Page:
abstractapp.com/2016/05/14/t...

30th May '16

cgxq3ctuoaatojg

If video games have taught me anything it’s that this guy is selling rare items that I’ll need later in my quest.

via @thepierrebear

7th Apr '16

Our goals can only be reached through a vehicle of a plan, in which we must fervently believe, and upon which we must vigorously act. There is no other route to success.

— Pablo Picasso

29th Jan '16

8479f4c7446743c696257ec351156153

youtu.be/CvLQJReDhic is a superb video where Lewis Bond talks us through the gentle art of composition.

What amazed me is the parallels it made me draw to my own profession as a maker and shaper of digital experiences and services. I can even see the narrative work for business strategy — challenge fix mindset with growth.

For decades we have relied on the values and principles deriving from graphic design and brochures; or advertising and PR; and almost denying the true unique qualities that the digital medium provides us with, such as: dynamic content, interaction, continuous revising (to mention a few). In similar ways of how many organisational models and practices are still built and operating on a factory mentality.

Anyway. Food for thoughts.
Outtake from the video below.

Thanks Lewis.
Found via kottke.org/16/01/the-importa...

To compose an image, is to create an everlasting metaphor. Cinema in it’s purest form is visual story telling, and the best cinema can tell a story through something as simple as the arrangement of an image: staging, framing, depth, balance; how do you present space?

Out of all the discipline that coincide under the umbrella of cinematography, I won’t have much hesitation in saying that composition is the fields most fundamental principle.

Why do I think this? Because deciding the placement of subjects through the view-finder of a camera isn’t merely a technical decision; it’s an expressive one.

In a nutshell, composition is simply how the element inside the frame is position and exhibited to the viewer, it’s the skill of knowing what to show and what not to show, as well as how to show it or how not to show it.

By intentionally directing the structure within a frame, you enhance the meaning of whatever is you want to say with whatever canvas you want to work with.

Most of the application of the composition revolves mainly around visual necessity—those checkboxes that needs to be ticket when arranging the visual elements of an image; is there enough lighting, does the staging block any important visual information. Case in point as to why composition is a necessary technical skill when constructing any image. Without it films would be a sensory of overload of information without stucture, but with it you gain focus.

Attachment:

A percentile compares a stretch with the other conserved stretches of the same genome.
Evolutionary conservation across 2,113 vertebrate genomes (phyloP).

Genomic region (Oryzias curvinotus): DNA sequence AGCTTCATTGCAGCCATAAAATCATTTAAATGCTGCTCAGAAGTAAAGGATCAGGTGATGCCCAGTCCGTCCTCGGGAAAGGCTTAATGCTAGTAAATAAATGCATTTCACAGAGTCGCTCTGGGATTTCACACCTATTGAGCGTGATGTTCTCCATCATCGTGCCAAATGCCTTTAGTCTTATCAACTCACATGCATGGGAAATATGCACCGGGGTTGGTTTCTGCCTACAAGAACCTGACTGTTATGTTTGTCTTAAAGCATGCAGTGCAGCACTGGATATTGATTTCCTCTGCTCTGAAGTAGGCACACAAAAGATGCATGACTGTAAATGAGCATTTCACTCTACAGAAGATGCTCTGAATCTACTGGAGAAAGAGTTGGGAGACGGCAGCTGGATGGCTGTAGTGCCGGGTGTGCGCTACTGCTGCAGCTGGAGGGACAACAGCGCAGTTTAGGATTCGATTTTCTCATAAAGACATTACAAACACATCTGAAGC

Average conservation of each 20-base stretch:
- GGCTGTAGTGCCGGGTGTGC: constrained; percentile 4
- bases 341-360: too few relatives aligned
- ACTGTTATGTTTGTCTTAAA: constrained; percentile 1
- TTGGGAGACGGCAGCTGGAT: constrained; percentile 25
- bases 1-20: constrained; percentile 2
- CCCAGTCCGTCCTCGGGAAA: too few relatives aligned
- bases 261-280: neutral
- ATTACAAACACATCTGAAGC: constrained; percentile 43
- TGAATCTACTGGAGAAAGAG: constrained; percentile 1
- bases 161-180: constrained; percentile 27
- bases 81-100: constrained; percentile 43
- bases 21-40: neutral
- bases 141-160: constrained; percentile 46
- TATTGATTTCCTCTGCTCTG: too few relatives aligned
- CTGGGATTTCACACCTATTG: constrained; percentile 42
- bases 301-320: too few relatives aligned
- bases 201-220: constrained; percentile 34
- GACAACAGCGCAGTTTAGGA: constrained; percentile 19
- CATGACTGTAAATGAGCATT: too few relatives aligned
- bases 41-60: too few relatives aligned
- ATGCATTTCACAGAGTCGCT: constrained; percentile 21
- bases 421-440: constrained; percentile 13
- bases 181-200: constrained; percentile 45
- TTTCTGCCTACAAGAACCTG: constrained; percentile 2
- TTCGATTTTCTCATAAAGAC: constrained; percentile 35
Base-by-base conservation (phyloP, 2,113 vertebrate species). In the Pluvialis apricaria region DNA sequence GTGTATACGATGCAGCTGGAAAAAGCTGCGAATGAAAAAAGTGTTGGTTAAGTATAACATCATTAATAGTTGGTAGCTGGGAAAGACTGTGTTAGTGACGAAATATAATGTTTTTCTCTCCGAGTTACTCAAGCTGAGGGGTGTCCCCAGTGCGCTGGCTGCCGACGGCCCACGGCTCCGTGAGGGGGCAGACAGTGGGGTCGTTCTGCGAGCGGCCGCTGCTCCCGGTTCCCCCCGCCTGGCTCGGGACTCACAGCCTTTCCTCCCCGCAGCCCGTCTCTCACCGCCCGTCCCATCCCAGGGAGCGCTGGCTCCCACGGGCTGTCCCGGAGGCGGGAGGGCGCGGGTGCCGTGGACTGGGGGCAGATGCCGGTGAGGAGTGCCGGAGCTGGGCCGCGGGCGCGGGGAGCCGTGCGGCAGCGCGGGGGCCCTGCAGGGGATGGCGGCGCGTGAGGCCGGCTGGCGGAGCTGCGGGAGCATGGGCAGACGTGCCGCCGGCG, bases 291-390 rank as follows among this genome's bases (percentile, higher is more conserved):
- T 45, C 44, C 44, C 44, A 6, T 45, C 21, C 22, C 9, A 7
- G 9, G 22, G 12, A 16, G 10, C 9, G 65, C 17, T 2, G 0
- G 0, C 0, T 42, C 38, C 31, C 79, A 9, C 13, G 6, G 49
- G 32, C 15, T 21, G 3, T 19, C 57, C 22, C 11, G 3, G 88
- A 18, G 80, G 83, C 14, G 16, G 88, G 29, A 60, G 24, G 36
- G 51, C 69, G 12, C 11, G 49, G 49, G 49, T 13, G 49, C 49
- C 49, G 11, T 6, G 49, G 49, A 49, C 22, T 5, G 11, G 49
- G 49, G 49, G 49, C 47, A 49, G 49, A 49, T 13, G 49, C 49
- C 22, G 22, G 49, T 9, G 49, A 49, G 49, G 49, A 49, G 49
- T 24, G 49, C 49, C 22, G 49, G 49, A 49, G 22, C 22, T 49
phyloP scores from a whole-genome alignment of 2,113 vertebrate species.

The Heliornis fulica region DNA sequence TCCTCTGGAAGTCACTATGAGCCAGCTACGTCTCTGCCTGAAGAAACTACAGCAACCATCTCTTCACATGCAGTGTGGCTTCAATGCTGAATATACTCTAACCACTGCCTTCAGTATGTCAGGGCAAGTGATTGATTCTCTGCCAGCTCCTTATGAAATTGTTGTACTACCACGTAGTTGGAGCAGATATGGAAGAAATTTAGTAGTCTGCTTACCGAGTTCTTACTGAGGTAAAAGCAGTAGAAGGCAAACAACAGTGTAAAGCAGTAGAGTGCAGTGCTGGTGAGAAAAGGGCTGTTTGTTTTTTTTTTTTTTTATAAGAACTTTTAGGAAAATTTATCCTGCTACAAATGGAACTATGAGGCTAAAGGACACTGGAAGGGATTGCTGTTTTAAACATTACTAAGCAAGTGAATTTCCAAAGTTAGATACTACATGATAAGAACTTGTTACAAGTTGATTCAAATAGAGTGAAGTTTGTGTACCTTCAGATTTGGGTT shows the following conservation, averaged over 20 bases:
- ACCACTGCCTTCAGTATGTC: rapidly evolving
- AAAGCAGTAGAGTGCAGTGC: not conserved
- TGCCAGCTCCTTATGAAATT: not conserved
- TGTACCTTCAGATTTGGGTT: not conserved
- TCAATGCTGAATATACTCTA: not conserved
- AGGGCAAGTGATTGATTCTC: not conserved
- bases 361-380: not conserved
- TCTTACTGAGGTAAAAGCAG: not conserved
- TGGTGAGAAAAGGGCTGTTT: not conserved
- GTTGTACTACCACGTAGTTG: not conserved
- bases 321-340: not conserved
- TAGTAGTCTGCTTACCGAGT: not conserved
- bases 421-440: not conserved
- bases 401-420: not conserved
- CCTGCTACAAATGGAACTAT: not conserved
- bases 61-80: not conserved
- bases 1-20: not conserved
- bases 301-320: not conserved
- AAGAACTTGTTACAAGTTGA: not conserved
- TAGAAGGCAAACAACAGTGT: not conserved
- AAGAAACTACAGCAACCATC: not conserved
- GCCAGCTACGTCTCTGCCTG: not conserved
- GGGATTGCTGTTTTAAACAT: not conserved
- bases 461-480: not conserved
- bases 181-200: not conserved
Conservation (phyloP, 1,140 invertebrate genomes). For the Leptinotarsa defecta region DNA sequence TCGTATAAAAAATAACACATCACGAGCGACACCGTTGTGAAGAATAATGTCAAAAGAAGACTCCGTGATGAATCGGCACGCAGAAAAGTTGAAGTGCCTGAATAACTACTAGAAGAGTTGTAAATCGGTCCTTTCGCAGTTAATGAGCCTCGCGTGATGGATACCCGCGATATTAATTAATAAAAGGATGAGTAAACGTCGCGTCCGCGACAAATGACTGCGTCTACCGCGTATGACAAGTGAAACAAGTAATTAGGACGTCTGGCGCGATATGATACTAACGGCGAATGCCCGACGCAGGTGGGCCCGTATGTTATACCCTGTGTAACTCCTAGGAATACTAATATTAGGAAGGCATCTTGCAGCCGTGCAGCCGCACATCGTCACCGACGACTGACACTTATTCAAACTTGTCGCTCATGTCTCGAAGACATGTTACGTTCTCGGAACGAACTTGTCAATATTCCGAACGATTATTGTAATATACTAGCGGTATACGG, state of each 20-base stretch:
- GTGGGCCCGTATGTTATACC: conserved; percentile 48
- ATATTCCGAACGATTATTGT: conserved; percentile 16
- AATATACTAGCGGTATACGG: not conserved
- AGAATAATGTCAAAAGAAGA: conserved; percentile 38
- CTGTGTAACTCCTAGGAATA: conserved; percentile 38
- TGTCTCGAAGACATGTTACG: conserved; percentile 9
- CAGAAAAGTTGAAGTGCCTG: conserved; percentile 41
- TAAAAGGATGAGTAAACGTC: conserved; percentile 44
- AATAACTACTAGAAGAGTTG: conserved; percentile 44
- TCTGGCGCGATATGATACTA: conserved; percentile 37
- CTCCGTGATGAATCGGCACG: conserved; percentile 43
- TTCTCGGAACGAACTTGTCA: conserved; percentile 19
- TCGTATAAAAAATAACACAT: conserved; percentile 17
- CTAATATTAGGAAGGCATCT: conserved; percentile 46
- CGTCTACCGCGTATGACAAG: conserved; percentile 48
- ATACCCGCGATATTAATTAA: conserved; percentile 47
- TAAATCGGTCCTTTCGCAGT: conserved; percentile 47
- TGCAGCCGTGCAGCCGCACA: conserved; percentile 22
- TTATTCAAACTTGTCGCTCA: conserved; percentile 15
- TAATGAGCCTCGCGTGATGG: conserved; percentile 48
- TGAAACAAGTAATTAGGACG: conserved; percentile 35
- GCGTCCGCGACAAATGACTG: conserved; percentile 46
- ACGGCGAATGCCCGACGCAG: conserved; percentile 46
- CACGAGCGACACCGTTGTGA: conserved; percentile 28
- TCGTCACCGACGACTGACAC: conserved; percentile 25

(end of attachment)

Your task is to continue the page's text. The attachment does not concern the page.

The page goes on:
However as an art, it shouldn’t be approached exclusively with pragmatism, because it’s just not where we place our subjects of interest; but why.

What can we say with composition.

[…]

They [excessful visual templates such as ‘rule of third’ and ‘golden ratio’] are tried and tested formulas that makes an image pleasent to the eye, yet when the rules that define an area of study is practically ingrained in our minds; it can be very difficult to demonstrate versatility. Be that as it may, composition verity isn’t the focus here; but what do these compositions say and what can you say when you go against this formula.

[…]

In the grand scheme of things: cinema is still a relatively new artform, and cinema took influence during it’s infancy from the existing medium in order to undertand it’s role in the artistic landscape.

Many early directors and filmmakers either directly hailed from theatre, or in the very least influence by the form. Yet the impact this had on composition could’t be ignored. Because how different film was, composition didn’t even occur to many filmmakers, instead; technic were imported directly from theatre.

[…]

Once filmmakers realised that cameras didn’t need to be be locked down in one spot and once the technology that was propelling the artform improved; the imagination of filmmakers started to flourish. Where composition were once a last minute invitation of the convention setup of other mediums, now it was being championed by artist such as Fritz Lang and the german expressionist who became pioners of using composition for tonal leverage.

[…]

Every single shot in cinema uses composition, but those images that haunts us, astound us; they awoke such emotions, just not because they are beautiful, but because they carry meaning.

Composition can still be used to effect us on a psychological level; and thats how you should think when composing an image: what emotion can i display.

Create a sufficient structure to your image; make sure it’s visually pleasing; find your focal element and use interesting visuals to highlight them; and everything you do from their should be an artistic venture to convey your message.